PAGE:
African Lily Agapanthus 'Blue Ribbon'

☠ Toxic to humans
🐾 Toxic to pets
🌸 Blooming
🍪 Not edible
‍🌱 Easy-care
African lily 'Blue Ribbon'


Agapanthus 'Blue Ribbon' is known for its eye-catching, rich blue flowers that form in round clusters atop long, sturdy stalks, emanating a lush and vibrant aura in garden spaces. Each cluster is comprised of multiple trumpet-shaped individual blooms, which collectively create an almost spherical floral display that's akin to a fireworks burst. The foliage of Agapanthus 'Blue Ribbon' is also notable, with long, arching, strap-like leaves that offer a complementary green backdrop to the striking blue flowers. These leaves are glossy and have a smooth texture, which adds to the elegance of the plant. Agapanthus 'Blue Ribbon' projects an overall appearance of grace and stature, with its bold blooms and verdant foliage making it a popular choice for ornamental purposes in a variety of outdoor landscapes.

Plant Info
Common Problems

About this plant

  • memoNames

    • Family


    • Synonyms

      African Lily, Lily of the Nile, Love Flower.

    • Common names

      There are no synonyms for the Agapanthus 'Blue Ribbon'; the basic scientific name provided is the valid one for this specific cultivar.

  • skullToxicity

    • To humans

      The Agapanthus, commonly known as Lily of the Nile, has parts that are considered poisonous to humans if ingested. The toxic components are primarily saponins and glycosides, which can cause symptoms such as nausea, vomiting, diarrhea, and abdominal pain. Ingesting large quantities could potentially lead to more severe reactions, so it's advised to keep the plant out of reach of children and to seek medical attention if ingestion occurs.

    • To pets

      Lily of the Nile is toxic to pets, particularly to cats and dogs, if ingested. The toxic compounds, including saponins and glycosides, can cause symptoms such as vomiting, diarrhea, abdominal pain, salivation, and lethargy. In severe cases, it may result in tremors or cardiac problems. If you suspect your pet has ingested any part of the plant, contact your veterinarian immediately for assistance.

  • infoCharacteristics

    • Life cycle


    • Foliage type


    • Color of leaves


    • Flower color


    • Height

      2 feet [60 cm]

    • Spread

      2 feet [60 cm]

    • Plant type


    • Hardiness zones


    • Native area

      South Africa


  • money-bagGeneral Benefits

    • Ornamental Appeal: Adds vibrant blue blooms to gardens and outdoor spaces, enhancing aesthetic value.
    • Drought Tolerance: Once established, can tolerate dry conditions, reducing the need for frequent watering.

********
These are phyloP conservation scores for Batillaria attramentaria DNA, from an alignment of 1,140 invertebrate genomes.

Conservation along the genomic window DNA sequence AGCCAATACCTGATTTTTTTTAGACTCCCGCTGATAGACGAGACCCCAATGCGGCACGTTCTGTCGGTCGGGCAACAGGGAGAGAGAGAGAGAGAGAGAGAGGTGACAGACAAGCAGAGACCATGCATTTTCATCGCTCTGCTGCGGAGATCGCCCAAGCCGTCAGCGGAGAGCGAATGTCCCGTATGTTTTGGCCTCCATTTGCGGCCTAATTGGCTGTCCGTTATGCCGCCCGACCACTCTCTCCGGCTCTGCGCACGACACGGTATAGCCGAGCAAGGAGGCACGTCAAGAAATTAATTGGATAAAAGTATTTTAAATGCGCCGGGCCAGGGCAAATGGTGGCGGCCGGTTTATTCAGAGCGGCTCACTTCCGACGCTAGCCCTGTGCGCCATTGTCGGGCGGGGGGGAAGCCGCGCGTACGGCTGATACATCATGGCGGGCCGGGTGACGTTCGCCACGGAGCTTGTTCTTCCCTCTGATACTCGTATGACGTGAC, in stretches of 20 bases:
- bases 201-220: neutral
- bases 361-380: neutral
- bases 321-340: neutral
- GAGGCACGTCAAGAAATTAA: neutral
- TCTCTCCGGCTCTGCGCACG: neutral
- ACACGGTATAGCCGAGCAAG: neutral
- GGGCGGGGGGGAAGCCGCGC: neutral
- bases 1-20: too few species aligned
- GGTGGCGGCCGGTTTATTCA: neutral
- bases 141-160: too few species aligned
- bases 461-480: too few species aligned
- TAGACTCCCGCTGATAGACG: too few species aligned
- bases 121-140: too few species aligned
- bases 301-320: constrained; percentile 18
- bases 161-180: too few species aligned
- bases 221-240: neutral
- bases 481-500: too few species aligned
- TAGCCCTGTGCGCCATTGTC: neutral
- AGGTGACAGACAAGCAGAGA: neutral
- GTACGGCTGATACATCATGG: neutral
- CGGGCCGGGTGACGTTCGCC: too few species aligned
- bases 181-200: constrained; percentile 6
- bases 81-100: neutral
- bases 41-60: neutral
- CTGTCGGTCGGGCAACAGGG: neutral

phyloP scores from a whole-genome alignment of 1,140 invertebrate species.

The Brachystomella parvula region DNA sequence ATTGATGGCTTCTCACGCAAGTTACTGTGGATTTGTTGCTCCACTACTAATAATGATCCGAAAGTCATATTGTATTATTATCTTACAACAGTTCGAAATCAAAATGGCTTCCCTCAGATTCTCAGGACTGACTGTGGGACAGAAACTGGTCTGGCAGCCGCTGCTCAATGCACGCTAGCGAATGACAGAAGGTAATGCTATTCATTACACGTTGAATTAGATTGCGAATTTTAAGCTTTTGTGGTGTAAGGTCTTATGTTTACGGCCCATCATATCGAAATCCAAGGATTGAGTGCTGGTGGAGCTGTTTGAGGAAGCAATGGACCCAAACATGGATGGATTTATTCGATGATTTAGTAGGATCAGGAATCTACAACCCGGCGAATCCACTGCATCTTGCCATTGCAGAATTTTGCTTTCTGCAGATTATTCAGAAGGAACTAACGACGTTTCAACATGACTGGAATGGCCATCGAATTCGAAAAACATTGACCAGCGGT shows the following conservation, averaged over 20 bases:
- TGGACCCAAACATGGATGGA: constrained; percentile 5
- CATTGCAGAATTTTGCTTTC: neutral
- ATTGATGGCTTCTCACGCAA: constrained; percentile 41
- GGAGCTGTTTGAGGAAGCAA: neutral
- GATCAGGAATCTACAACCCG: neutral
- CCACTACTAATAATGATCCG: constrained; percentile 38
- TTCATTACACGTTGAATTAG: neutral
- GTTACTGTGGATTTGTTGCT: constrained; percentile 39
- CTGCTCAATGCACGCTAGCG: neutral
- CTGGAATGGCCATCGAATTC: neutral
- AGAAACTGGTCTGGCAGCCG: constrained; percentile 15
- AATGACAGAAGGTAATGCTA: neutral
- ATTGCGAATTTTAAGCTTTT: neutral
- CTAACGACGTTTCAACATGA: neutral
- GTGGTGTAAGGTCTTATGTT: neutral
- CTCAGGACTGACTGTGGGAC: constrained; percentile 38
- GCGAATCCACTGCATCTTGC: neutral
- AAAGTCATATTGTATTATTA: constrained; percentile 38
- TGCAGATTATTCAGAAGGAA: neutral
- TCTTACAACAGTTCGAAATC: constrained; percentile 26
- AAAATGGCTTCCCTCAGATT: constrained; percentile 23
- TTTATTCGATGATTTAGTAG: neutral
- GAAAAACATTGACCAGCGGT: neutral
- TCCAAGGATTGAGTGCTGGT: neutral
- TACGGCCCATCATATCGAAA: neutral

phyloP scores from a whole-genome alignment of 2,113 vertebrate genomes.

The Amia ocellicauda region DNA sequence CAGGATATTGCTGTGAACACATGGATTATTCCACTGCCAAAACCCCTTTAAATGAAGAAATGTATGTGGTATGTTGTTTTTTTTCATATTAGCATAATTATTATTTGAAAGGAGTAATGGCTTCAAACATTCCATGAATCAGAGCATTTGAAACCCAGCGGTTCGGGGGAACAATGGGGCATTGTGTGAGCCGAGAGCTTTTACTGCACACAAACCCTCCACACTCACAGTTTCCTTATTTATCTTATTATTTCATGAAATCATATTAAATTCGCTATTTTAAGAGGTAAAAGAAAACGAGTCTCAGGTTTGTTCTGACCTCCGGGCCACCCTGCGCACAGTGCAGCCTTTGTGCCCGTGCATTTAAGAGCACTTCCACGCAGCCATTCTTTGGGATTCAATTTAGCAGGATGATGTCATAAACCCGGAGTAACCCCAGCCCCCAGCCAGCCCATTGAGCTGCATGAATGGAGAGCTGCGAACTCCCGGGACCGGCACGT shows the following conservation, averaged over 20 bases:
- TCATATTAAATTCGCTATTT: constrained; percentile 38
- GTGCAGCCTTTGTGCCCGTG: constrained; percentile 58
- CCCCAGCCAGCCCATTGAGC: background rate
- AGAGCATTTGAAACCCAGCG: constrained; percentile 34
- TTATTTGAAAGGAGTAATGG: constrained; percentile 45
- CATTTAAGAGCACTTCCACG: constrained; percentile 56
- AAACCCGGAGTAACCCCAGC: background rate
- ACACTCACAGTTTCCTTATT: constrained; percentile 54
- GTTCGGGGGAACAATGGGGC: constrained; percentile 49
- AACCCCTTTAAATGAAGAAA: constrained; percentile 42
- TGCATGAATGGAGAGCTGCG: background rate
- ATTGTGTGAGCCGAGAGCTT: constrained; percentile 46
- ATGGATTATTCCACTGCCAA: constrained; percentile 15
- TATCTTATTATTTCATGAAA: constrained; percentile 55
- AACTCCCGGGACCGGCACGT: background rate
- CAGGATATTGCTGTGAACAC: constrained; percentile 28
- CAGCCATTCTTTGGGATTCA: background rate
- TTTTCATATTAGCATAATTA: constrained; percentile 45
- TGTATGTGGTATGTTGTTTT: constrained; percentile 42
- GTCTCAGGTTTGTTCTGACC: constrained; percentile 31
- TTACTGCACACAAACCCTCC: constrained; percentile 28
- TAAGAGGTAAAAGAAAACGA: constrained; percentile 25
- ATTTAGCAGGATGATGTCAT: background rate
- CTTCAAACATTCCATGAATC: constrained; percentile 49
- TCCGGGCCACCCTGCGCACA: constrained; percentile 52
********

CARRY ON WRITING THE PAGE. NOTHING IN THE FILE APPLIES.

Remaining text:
• Perennial Growth: Returns each year, minimizing the need to replant annually.
    • Easy Maintenance: Requires minimal care, making it suitable for novice gardeners.
    • Attraction of Pollinators: Flowers attract bees and butterflies, promoting pollination in the garden.
    • Border Planting: Ideal for planting at the edges of beds or walkways, providing structure and color.
    • Container Gardening: Adaptable to pots and containers, offering flexibility in garden design.
    • Long Blooming Period: Flowers from late spring through summer, providing a prolonged display of color.

  • medicalMedical Properties

    This plant is not used for medical purposes.

  • windAir-purifying Qualities

    This plant is not specifically known for air purifying qualities.

  • leavesOther Uses

    • Agapanthus, also known as the African lily, can be used in floral art due to their long-lasting blossoms and strong stems that hold up well in arrangements.
    • The Fibonacci sequence is often observed in the spiral arrangement of Agapanthus buds, making them an interesting plant for teaching mathematical concepts in botany.
    • These plants are often used as a natural dye source, with the flowers creating shades of blue and purple, while the leaves produce green hues.
    • The seed pods of Agapanthus have a unique, architectural form and can be dried and used in crafts or as decoration in dried flower arrangements.
    • Agricultural researchers sometimes utilize hybrid Agapanthus varieties like 'Blue Ribbon' to study genetic traits and hybrid vigor in plant breeding programs.
    • Dried and pressed Agapanthus flowers can be incorporated into handmade paper, adding texture and natural patterns to the material.
    • Due to their clumping nature, Agapanthus plants are used in erosion control, as their roots help stabilize the soil on slopes and banks.
    • In landscape design, Agapanthus 'Blue Ribbon' is used to create a rhythm or continuity in garden borders by repeating their placement at intervals.
    • Agapanthus can serve as an indicator plant in gardens, signaling over-watering if the leaves start to turn yellow, which can help gardeners adjust their watering schedules.
    • The contrasting color and striking form of Agapanthus make them suitable for use in photographic studies and art classes focusing on still life and botanical illustration.

Interesting Facts

  • bedFeng Shui

    The African Lily is not used in Feng Shui practice.

  • aquariusZodiac Sign Compitability

    The African Lily is not used in astrology practice.

  • spiralPlant Symbolism